Do Teens Really Eat More? How To Support Growing Nutritional Needs


As your child enters their teen years, they start to experience a lot of changes. With their developing bodies and more complex emotions comes a spike in their diet. As teens start to gain more independence, how can parents and guardians make sure they are making food choices that will aid in their development?

Halle Saperstein, a registered dietitian for Henry Ford Health, answers some common questions she gets about the importance of proper teen nutrition and how parents or guardians can help educate teens at this young age so they have a better chance of choosing healthier food options for themselves as they get older.

Frequently Asked Questions About Teen Nutrition

Q: Do teen dietary needs vary from adult nutritional needs?

Saperstein: Yes, adult and teen nutrition varies quite a bit. A significant amount of the body’s growth begins to take place around ages 10-12 and peaks around 13-14. Because a teen’s body is growing and developing so much at this time, they have higher metabolic needs. This means they need more calories and more vitamins and minerals, especially certain ones like calcium.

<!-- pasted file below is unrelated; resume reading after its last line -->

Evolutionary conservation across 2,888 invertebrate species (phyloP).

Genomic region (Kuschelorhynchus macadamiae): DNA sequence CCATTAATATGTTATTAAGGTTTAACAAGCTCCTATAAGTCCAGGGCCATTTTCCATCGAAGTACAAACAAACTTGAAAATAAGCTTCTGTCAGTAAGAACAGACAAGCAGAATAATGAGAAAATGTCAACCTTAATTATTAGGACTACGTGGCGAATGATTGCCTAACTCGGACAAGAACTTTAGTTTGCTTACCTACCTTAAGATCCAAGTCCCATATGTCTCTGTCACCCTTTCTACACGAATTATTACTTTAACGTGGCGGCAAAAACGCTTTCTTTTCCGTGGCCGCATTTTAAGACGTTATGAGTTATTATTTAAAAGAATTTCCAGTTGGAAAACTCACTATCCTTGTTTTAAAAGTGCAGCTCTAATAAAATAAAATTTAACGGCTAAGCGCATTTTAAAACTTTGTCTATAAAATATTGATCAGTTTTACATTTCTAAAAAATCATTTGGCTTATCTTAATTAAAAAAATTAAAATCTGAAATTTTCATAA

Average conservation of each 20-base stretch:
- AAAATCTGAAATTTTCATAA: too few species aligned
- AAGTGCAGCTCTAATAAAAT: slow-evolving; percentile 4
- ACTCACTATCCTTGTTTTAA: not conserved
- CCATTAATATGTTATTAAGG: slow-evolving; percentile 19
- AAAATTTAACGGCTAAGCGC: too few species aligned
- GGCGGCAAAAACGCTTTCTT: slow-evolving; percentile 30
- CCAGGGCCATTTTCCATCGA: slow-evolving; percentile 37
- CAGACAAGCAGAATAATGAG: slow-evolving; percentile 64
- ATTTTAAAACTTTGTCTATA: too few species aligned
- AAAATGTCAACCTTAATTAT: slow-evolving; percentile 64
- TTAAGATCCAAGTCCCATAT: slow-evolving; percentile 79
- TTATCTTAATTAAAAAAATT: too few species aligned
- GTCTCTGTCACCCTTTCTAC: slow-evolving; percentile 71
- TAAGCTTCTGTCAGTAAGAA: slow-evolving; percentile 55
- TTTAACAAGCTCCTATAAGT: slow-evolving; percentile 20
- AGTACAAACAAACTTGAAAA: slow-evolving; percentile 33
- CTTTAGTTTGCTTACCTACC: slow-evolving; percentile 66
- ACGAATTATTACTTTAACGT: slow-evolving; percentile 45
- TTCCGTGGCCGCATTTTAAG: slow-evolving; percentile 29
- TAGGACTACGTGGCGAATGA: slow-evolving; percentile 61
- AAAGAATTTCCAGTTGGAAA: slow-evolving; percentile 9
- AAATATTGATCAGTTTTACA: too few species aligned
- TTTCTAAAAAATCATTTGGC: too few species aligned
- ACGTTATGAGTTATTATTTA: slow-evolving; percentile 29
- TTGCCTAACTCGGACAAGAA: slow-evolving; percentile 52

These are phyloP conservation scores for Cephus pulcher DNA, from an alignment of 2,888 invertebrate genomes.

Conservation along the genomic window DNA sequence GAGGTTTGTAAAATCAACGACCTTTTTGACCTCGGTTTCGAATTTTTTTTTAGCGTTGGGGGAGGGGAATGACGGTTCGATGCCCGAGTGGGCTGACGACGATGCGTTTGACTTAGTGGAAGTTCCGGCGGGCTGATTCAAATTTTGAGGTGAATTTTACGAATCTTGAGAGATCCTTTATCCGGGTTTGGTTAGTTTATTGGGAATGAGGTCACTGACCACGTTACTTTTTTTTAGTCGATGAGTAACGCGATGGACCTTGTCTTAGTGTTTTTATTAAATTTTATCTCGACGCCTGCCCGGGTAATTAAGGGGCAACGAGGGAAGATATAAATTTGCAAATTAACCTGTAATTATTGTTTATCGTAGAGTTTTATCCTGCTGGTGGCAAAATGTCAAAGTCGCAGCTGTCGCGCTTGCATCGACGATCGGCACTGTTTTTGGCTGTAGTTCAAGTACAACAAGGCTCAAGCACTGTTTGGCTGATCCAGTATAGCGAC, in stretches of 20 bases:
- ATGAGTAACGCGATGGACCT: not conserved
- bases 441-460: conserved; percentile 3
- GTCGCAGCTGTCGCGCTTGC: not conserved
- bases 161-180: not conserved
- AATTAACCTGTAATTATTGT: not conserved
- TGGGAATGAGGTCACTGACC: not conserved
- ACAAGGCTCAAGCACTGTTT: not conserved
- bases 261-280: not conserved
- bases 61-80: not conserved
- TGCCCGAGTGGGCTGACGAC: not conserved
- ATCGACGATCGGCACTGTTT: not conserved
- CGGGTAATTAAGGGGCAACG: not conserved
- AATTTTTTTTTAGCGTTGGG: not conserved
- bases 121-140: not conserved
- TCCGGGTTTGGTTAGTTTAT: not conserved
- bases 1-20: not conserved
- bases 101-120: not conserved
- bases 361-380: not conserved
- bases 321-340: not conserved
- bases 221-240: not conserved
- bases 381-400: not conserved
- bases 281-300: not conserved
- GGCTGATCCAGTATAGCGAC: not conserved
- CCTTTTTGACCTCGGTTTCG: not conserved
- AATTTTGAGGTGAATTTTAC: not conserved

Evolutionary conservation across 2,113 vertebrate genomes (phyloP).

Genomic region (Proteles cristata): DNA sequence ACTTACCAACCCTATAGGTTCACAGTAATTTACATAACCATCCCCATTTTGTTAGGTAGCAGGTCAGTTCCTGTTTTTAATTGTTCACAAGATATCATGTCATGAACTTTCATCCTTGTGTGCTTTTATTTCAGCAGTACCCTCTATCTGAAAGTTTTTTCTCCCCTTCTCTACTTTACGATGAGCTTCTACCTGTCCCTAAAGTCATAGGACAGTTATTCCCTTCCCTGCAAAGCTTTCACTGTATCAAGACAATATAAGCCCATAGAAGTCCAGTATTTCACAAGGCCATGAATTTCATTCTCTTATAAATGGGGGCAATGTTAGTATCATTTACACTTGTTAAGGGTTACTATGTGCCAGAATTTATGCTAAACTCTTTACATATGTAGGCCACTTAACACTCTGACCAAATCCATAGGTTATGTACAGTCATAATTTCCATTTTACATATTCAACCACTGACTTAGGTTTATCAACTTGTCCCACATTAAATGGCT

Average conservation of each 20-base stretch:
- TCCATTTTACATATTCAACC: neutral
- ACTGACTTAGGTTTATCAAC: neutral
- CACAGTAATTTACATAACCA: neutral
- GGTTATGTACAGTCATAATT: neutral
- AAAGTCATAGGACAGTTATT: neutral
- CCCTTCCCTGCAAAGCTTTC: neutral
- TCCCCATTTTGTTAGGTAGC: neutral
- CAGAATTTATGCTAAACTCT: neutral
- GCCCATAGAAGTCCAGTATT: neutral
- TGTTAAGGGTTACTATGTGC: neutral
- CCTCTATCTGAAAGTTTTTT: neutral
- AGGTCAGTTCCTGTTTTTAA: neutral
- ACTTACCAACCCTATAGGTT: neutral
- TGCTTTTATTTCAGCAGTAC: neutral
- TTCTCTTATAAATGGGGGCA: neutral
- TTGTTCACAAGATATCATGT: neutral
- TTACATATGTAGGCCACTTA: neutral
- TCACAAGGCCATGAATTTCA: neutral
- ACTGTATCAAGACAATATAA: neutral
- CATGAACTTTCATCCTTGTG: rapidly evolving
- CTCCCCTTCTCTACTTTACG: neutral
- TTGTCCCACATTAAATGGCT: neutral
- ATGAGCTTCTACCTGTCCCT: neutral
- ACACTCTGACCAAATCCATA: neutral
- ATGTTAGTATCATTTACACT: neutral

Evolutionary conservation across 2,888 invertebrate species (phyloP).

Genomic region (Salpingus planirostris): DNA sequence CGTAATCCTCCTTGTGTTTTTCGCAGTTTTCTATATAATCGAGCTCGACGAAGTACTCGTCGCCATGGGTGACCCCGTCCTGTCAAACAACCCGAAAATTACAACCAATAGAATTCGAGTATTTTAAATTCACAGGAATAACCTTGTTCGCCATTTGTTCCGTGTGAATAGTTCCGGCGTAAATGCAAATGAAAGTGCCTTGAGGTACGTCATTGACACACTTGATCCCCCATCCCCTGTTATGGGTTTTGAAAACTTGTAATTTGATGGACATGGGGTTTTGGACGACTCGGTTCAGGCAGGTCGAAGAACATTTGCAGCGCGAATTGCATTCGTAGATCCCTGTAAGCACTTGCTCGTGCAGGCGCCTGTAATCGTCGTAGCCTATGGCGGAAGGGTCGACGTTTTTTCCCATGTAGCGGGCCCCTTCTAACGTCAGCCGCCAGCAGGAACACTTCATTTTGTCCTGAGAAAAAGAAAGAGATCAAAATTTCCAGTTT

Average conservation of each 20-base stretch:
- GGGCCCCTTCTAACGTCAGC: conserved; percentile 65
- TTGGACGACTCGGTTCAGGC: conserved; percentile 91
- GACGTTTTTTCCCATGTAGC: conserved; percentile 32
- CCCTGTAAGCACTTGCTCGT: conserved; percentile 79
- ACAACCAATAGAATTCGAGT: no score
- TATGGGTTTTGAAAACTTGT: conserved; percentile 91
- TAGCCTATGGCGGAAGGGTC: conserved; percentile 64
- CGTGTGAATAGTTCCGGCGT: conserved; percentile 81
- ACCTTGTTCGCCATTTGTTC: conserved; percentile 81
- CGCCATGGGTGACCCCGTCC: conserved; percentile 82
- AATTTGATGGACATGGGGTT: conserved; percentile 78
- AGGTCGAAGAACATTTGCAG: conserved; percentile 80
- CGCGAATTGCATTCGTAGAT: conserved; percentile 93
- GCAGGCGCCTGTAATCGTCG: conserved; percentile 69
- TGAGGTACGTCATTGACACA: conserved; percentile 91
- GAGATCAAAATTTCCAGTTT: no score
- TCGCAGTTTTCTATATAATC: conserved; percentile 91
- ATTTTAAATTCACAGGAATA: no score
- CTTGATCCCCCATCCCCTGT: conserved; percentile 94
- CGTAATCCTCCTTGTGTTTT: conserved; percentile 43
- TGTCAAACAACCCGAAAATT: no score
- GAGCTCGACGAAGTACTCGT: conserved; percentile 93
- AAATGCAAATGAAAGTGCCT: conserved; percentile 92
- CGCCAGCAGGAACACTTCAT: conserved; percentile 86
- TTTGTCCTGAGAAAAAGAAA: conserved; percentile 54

Q: Do boys and girls eat the same amount?

Saperstein: Children are developing differently at this age, so they have different caloric needs. For example, the more active your child is, the more calories they will need to keep going throughout the day. Boys typically require about 2,500-3,000 calories a day at this age to help with their rapid growth. Girls generally only need about 2,200 calories a day but tend to need more vitamins and minerals such as iron as they begin menstruation.

Q: How can your teen’s diet impact their growth and development?

Saperstein: During our teenage years, the body is going through a lot of changes. Building strong bones is one of the most important things to consider at this time. Making sure your teen is getting enough calcium, phosphorous and vitamin D while they are young can help prevent osteoporosis and bone injuries that come up as they age. The body needs certain nutrients from food to help with development as well including: